Syria: Banking on Geneva
Intervention in Syria is a terrible idea, Ch. 3,815. Plus, no, it's not Spain 1936, either.
You know, I trust, the R2P concept in international affairs--Responsibility to Protect, a doctrine formulated in recent years that calls on nation states to protect its populations from mass atrocities, and that calls on other nations to do so, possibly with military intervention, when a given nation-state has failed to do so. There may be no single person more identified with RsP than Australian politician Gareth Evans, who basically introduced the idea to the world in 2001.
So you'd think that if anyone want the West to intervene in Syria, it might be Evans. But no. He writes in Project Syndicate that that would only make things worse:
Direct military intervention to overthrow Syrian President Bashar al-Assad’s regime would never win Security Council approval, and has no volunteers anyway among capable military powers – albeit in most cases because of the political and military risks involved, rather than the legal indefensibility of acting outside the UN Charter. A less partisan intervention – pouring in troops and airpower to separate the warring parties forcibly – also has no takers, no likely UN authority, and only marginal hope of causing less harm than it would be intended to avoid.
There are many more enthusiasts for a more calibrated military intervention, designed to establish one or more no-fly zones, and maybe safe havens and humanitarian corridors on the ground. In the early days of the crisis, it was argued that, given the strength of the regime’s air defenses and ground forces, even these limited objectives could not be achieved without fighting an all-out war – and thus causing a net increase in human suffering.
With most of the country now ablaze, this argument is less convincing. But it remains the case that there are no obvious takers for a military role, partly because of the scale, difficulty, and risk of the commitment required, and partly because of the likely political and legal costs, given the minimal prospect of Security Council endorsement.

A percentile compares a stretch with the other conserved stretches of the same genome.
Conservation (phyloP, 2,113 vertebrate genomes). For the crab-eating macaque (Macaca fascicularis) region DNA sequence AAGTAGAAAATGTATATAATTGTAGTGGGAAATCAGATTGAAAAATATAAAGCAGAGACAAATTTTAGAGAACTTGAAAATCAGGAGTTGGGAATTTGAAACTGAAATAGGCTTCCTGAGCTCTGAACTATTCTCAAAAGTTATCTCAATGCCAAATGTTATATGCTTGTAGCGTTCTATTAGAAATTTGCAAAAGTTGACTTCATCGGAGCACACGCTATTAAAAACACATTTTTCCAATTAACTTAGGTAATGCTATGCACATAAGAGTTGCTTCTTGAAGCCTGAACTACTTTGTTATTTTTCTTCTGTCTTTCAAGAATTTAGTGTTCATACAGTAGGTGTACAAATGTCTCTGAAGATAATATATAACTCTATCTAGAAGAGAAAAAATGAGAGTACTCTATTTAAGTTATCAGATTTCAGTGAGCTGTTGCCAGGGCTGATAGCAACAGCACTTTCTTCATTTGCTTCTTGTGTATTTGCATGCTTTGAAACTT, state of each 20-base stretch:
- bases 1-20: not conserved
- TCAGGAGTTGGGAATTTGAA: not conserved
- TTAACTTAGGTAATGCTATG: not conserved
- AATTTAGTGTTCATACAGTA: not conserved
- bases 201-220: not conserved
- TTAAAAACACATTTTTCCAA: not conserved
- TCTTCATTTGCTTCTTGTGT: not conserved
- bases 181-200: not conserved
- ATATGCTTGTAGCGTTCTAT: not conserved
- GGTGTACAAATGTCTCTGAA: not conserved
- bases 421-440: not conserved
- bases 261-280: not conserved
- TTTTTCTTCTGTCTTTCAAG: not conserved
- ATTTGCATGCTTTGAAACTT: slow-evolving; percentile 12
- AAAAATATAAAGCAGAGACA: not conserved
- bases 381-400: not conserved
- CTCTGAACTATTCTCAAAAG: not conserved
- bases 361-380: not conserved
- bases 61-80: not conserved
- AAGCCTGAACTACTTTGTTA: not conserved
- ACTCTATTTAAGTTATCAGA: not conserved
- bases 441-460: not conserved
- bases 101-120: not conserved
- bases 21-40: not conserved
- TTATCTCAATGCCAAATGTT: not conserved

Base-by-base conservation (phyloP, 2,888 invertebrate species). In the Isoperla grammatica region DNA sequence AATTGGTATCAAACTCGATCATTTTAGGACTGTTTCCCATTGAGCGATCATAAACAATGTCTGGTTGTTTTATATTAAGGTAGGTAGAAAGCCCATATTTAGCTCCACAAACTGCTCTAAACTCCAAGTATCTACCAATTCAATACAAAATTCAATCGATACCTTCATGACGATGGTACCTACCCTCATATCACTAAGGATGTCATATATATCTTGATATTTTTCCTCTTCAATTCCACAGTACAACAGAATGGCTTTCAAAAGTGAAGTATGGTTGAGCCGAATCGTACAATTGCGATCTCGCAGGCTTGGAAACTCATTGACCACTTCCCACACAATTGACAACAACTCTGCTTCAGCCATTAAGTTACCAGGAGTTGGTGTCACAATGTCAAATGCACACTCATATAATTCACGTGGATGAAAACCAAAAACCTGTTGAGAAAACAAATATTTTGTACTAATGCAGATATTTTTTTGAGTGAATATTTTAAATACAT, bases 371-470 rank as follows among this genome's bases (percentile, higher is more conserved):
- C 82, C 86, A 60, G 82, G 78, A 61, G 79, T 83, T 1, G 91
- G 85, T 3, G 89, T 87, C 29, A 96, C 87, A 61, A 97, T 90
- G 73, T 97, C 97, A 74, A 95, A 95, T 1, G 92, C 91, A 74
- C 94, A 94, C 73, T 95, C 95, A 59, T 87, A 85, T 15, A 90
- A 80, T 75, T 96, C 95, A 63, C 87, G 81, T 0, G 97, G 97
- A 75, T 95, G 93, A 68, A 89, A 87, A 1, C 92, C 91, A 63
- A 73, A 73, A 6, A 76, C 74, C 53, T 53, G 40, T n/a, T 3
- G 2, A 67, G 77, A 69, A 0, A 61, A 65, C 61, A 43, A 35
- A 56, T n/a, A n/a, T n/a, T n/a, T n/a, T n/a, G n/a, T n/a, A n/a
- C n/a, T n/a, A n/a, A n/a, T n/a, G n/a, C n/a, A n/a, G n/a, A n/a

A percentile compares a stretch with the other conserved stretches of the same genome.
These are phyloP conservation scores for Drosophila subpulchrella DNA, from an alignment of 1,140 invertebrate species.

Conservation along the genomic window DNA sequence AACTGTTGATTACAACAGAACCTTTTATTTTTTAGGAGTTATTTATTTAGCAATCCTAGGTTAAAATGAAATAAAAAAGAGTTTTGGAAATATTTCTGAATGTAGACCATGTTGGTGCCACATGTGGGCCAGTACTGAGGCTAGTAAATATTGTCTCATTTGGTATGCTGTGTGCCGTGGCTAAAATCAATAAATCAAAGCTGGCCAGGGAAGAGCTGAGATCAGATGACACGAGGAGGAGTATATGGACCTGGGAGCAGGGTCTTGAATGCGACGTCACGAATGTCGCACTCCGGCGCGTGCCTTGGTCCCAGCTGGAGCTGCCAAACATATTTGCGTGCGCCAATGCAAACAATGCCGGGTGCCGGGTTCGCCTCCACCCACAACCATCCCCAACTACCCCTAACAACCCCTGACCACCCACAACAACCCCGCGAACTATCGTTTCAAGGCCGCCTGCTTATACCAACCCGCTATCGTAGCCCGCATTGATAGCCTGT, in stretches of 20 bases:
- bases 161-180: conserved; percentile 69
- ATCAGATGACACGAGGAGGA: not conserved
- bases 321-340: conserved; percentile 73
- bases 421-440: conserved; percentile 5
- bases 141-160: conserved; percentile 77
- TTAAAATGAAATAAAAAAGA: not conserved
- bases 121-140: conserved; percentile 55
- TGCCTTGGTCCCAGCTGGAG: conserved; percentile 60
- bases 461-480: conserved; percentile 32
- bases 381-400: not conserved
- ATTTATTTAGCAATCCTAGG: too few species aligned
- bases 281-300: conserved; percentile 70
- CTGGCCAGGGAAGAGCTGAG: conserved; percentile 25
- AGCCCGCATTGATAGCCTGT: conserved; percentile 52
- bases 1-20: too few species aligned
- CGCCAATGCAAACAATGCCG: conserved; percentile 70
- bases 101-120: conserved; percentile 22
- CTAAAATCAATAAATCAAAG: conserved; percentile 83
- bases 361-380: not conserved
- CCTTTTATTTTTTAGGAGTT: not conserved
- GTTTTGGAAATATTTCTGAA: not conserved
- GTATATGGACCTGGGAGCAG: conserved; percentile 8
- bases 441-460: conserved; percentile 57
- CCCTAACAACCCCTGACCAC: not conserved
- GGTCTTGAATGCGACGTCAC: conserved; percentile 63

The only real hope, he writes, rests in the upcoming US-Russia talks in Geneva, which will supposedly come off sometime this summer. "Compromise can be anathema for purists," he writes, "but it has always been the stuff of which peace is made. It has never been more necessary than it is now in Syria."
Of course it's pretty hard to see the regime compromising, but other avenues are bleaker still. What isn't helpful is chest-thumping about how Syria is the Spain of our time, which apparently has been going on for a while now on the right but which I just learned about the other day via the Times. Please. Yes, there are similarities between the two civil wars, and you could argue that Britain and France should have helped the Republican side (although who, exactly? The POUM? They were anti-Communist, true, and they have the crucial Orwell seal of approval, so vitally important to today's intellectuals of all stripes, but it's worth keeping in mind that they were Trots, and thus not likely to have loads of admirers in a Tory government like Stanley Baldwin's). The CNT were anarchists.
But the worst thing about these analogies is that they're designed to bring unearned moral clarity to a situation that is anything but morally clear. Yes, Assad's evil is morally clear. But beyond that, what? We have no idea what could happen over there. But neoconservatives want us to ignore this. It would be one thing if their moral-clarity arguments led toward diplomacy every so often, but somehow they always lead to war.